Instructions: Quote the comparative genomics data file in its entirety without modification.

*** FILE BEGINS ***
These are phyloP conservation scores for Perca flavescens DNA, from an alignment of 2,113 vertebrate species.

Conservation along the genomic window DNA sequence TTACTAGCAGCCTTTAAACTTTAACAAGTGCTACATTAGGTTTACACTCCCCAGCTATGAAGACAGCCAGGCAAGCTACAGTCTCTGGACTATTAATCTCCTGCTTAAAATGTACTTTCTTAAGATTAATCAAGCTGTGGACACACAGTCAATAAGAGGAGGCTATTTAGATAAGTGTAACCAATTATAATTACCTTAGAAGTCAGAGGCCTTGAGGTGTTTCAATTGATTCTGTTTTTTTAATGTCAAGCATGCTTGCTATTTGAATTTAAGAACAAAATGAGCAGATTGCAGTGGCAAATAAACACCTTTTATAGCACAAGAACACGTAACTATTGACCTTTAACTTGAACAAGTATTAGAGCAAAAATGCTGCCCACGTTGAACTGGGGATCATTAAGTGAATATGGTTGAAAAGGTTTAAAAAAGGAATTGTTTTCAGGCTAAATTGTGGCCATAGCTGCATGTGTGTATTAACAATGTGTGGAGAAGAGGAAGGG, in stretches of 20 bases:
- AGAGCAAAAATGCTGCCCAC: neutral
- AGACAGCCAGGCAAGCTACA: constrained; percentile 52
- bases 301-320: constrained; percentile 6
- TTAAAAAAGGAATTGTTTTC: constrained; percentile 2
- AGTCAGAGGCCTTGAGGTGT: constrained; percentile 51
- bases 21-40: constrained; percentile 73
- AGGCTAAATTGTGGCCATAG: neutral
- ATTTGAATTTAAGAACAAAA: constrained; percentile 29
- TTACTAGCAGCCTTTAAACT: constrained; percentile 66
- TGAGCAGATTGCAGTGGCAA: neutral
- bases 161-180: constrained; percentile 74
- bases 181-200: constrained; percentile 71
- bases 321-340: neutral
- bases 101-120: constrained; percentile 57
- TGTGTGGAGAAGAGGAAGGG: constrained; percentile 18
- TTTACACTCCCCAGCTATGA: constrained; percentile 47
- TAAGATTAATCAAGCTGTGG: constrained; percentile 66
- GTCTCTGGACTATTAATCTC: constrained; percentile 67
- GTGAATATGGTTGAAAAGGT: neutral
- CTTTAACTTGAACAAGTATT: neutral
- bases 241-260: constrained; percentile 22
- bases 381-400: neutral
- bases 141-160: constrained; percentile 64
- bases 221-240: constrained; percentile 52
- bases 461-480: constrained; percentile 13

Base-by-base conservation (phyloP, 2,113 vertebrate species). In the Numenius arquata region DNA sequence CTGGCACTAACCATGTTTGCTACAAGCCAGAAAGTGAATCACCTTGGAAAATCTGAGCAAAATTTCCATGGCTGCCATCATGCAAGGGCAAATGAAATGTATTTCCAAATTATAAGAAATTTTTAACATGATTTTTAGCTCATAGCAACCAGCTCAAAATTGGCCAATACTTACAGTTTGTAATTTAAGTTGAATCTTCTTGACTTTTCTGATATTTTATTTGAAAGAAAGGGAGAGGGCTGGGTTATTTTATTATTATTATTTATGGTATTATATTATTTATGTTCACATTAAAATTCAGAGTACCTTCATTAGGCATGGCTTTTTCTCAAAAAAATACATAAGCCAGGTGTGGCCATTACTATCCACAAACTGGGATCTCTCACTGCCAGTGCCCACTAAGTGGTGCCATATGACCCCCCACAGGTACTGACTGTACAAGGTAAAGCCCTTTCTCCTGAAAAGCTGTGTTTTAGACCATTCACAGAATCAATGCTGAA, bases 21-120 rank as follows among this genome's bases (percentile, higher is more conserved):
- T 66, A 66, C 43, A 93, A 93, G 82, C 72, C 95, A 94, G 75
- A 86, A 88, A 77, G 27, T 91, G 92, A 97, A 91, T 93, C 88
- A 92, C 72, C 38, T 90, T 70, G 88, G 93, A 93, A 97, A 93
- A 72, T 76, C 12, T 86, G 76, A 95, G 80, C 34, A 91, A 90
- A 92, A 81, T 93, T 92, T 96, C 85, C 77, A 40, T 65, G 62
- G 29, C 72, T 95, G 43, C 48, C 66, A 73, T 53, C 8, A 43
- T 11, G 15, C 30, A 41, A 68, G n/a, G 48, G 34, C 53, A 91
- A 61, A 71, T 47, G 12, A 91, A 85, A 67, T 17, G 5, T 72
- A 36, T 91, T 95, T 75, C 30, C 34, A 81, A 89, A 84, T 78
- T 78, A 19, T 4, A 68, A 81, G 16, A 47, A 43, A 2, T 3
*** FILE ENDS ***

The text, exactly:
These are phyloP conservation scores for Perca flavescens DNA, from an alignment of 2,113 vertebrate species.

Conservation along the genomic window DNA sequence TTACTAGCAGCCTTTAAACTTTAACAAGTGCTACATTAGGTTTACACTCCCCAGCTATGAAGACAGCCAGGCAAGCTACAGTCTCTGGACTATTAATCTCCTGCTTAAAATGTACTTTCTTAAGATTAATCAAGCTGTGGACACACAGTCAATAAGAGGAGGCTATTTAGATAAGTGTAACCAATTATAATTACCTTAGAAGTCAGAGGCCTTGAGGTGTTTCAATTGATTCTGTTTTTTTAATGTCAAGCATGCTTGCTATTTGAATTTAAGAACAAAATGAGCAGATTGCAGTGGCAAATAAACACCTTTTATAGCACAAGAACACGTAACTATTGACCTTTAACTTGAACAAGTATTAGAGCAAAAATGCTGCCCACGTTGAACTGGGGATCATTAAGTGAATATGGTTGAAAAGGTTTAAAAAAGGAATTGTTTTCAGGCTAAATTGTGGCCATAGCTGCATGTGTGTATTAACAATGTGTGGAGAAGAGGAAGGG, in stretches of 20 bases:
- AGAGCAAAAATGCTGCCCAC: neutral
- AGACAGCCAGGCAAGCTACA: constrained; percentile 52
- bases 301-320: constrained; percentile 6
- TTAAAAAAGGAATTGTTTTC: constrained; percentile 2
- AGTCAGAGGCCTTGAGGTGT: constrained; percentile 51
- bases 21-40: constrained; percentile 73
- AGGCTAAATTGTGGCCATAG: neutral
- ATTTGAATTTAAGAACAAAA: constrained; percentile 29
- TTACTAGCAGCCTTTAAACT: constrained; percentile 66
- TGAGCAGATTGCAGTGGCAA: neutral
- bases 161-180: constrained; percentile 74
- bases 181-200: constrained; percentile 71
- bases 321-340: neutral
- bases 101-120: constrained; percentile 57
- TGTGTGGAGAAGAGGAAGGG: constrained; percentile 18
- TTTACACTCCCCAGCTATGA: constrained; percentile 47
- TAAGATTAATCAAGCTGTGG: constrained; percentile 66
- GTCTCTGGACTATTAATCTC: constrained; percentile 67
- GTGAATATGGTTGAAAAGGT: neutral
- CTTTAACTTGAACAAGTATT: neutral
- bases 241-260: constrained; percentile 22
- bases 381-400: neutral
- bases 141-160: constrained; percentile 64
- bases 221-240: constrained; percentile 52
- bases 461-480: constrained; percentile 13

Base-by-base conservation (phyloP, 2,113 vertebrate species). In the Numenius arquata region DNA sequence CTGGCACTAACCATGTTTGCTACAAGCCAGAAAGTGAATCACCTTGGAAAATCTGAGCAAAATTTCCATGGCTGCCATCATGCAAGGGCAAATGAAATGTATTTCCAAATTATAAGAAATTTTTAACATGATTTTTAGCTCATAGCAACCAGCTCAAAATTGGCCAATACTTACAGTTTGTAATTTAAGTTGAATCTTCTTGACTTTTCTGATATTTTATTTGAAAGAAAGGGAGAGGGCTGGGTTATTTTATTATTATTATTTATGGTATTATATTATTTATGTTCACATTAAAATTCAGAGTACCTTCATTAGGCATGGCTTTTTCTCAAAAAAATACATAAGCCAGGTGTGGCCATTACTATCCACAAACTGGGATCTCTCACTGCCAGTGCCCACTAAGTGGTGCCATATGACCCCCCACAGGTACTGACTGTACAAGGTAAAGCCCTTTCTCCTGAAAAGCTGTGTTTTAGACCATTCACAGAATCAATGCTGAA, bases 21-120 rank as follows among this genome's bases (percentile, higher is more conserved):
- T 66, A 66, C 43, A 93, A 93, G 82, C 72, C 95, A 94, G 75
- A 86, A 88, A 77, G 27, T 91, G 92, A 97, A 91, T 93, C 88
- A 92, C 72, C 38, T 90, T 70, G 88, G 93, A 93, A 97, A 93
- A 72, T 76, C 12, T 86, G 76, A 95, G 80, C 34, A 91, A 90
- A 92, A 81, T 93, T 92, T 96, C 85, C 77, A 40, T 65, G 62
- G 29, C 72, T 95, G 43, C 48, C 66, A 73, T 53, C 8, A 43
- T 11, G 15, C 30, A 41, A 68, G n/a, G 48, G 34, C 53, A 91
- A 61, A 71, T 47, G 12, A 91, A 85, A 67, T 17, G 5, T 72
- A 36, T 91, T 95, T 75, C 30, C 34, A 81, A 89, A 84, T 78
- T 78, A 19, T 4, A 68, A 81, G 16, A 47, A 43, A 2, T 3